German wage deal could pave way for much-needed consumption boost
* German public sector deal to embolden other workers
* Better pay deals should bolster consumption
* Some municipalities to raise charges to cover wage hikes
By Sarah Marsh and Alice Baghdjian
BERLIN, April 2 (Reuters) - A German public sector wage rise secured at the weekend is likely to bolster wage demands in the private sector that will pressure companies but could also pave the way for a much-needed revival of consumption without risking undue inflation pressure.
Under a deal agreed on Saturday, around 2 million public sector workers are set for a 3.5 percent pay increase this year and a 6.3 percent increase over two years, including this year.
The increases are above expectations, much to the dismay of some already cash-strapped municipalities, and are likely to embolden employees in other sectors to demand wage rises as the German economy continues to outperform its euro zone peers.
"Other trade unions will table similar demands and in those industries which cyclically seem to be doing fine, such as metal engineering, the result will be slightly above the result for the public sector," said Berenberg Bank's Holger Schmieding.
"Workers think they can push harder in these industries, as they see the public sector as having to be cautious due to the euro zone crisis."
Years of restrained wage growth has boosted Germany's competitiveness, and combined with labour market reforms, has helped cut unemployment to its lowest in two decades at 6.7 percent. Workers have often agreed to forego wage hikes in return for job security.
But economists say this trend has also dampened consumer spending, making Europe's biggest economy too reliant on exports which are vulnerable to uncertain global growth and weak demand in the euro zone while it tackles its debt crisis.
Real compensation in Germany has actually fallen since the birth of the single currency in 1999, according to the Organisation for Economic Cooperation and Development (OECD).
"This (deal) provides some hope in rebalancing of the economy," said Jennifer McKeown at Capital Economics. "What we need to really undo those imbalances is a strong consumer recovery, but so far, we are only seeing a pretty modest recovery ... It is not enough to pull peripheral countries out of their recession."
This year, wages for some 9 million workers in Germany's 41 million workforce are up for negotiation and the country has seen a series of strikes recently, putting pressure on employers to raise initial pay offers.
Services union Ver.di is now urging strikes at Deutsche Telekom in order to push through its demand for a 6.5 percent wage hike for around 51,000 workers.
German wage deals reached so far this year have outstripped inflation, which registered 2.1 percent in March. The steel sector agreed a 3.8 percent hike for some 75,000 employees while Deutsche Post agreed a 4 percent hike for 130,000.
Other sectors are calling for wage hikes of around 6 percent, with the powerful manufacturing union IG Metall seeking a 6.5 percent hike for three million people.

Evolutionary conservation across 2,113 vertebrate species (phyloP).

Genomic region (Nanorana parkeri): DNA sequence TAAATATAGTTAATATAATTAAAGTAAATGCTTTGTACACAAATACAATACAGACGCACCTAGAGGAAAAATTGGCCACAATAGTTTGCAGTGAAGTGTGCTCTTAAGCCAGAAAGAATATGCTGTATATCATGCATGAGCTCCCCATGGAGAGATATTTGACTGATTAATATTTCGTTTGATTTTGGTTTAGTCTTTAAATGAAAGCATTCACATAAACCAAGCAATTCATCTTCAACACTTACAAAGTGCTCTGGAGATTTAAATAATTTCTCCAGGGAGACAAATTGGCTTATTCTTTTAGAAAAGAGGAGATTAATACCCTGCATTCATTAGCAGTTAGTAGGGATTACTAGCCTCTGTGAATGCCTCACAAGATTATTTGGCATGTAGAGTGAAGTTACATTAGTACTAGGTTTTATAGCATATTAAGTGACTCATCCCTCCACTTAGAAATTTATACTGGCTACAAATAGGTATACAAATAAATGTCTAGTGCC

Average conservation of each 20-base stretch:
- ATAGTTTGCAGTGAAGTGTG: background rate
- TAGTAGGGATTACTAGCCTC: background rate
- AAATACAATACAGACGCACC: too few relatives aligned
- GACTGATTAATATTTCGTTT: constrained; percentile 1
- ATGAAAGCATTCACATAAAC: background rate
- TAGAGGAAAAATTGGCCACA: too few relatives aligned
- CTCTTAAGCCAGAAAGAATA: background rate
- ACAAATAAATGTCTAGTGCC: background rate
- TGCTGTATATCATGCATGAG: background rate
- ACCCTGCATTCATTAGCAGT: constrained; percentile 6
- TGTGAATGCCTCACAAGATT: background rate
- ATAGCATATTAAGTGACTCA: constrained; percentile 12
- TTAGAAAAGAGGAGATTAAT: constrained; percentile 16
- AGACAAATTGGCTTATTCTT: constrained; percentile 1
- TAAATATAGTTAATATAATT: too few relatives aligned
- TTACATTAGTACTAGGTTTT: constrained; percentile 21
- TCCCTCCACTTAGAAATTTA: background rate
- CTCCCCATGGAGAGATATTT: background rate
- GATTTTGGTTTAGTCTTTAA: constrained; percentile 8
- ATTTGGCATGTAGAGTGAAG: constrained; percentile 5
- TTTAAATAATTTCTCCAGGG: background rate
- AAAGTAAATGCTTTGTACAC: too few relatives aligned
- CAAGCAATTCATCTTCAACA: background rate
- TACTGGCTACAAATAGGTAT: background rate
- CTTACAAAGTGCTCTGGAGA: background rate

That could pose inflation risk over the medium term given that the European Central Bank is expected to keep interest rates at a low 1 percent until well into next year.
"The wage rises presents a danger in terms of fuelling inflation in the medium run. The ECB's monetary policy is already too loose for Germany and will be even more so going forward," said Ulrike Rondorf at Commerzbank.
Yet a number of economists say that if wage deals continue to stay below 4 percent, they are unlikely to fuel too much inflation given accompanying productivity gains.
"I don't think the public sector wage hike is very inflationary," said Berenberg Bank's Schmieding.
"If you have productivity gains of 1.5 percent, you end up with a rise of labour unit costs of 2.5 percent ... not the kind of runaway inflation that Germans are typically afraid of, that would undermine the value of their wealth."
Schmieding said inflation would only begin to be problematic if such wage deals were struck over a long period of time.
One immediate, albeit moderate, second-round inflation effect could be higher municipality charges, as authorities look for ways to fund higher wages for public sector employees.
The deal agreed on Saturday will cost communities some 2.2 billion euros in 2012 and about 4.3 billion euros in 2013. While some communities can amply afford this, others will have to scrape together funding.
"Some communities can barely afford these costs and will sink further into debt," said Franz-Reinhard Habbel, a spokesman for Germany's Association of Towns and Municipalities. "We'll have to consider raising certain charges and taxes."
German consumers are traditionally big savers compared to their counterparts in the United States and much of Europe. Finance Minister Wolfgang Schaeuble said on Saturday the public sector deal was unlikely to boost domestic demand dramatically and economists agreed Germans were still more likely to save than spend.
However, GfK's consumer confidence index has risen for six out of the last seven months and remains near a year-high. Meanwhile, imports rose by 2.4 percent in January, faster than exports and beating forecasts.
Economic growth is expected to slow to 0.7 percent this year, from 3 percent last year, but Rolf Buerkl, a researcher for GfK market research group, said inflation-beating pay rises could see consumption growth exceed overall economic growth this year for the first time in years.
"This (public sector) agreement puts wages above the expected inflation rate, which means a rise in real wages which should have a positive effect on consumption," said Buerkl.
"We are sticking to our forecast for private consumption to grow 1 percent this year after 1.5 percent last year." (Writing By Sarah Marsh; Editing by Susan Fenton)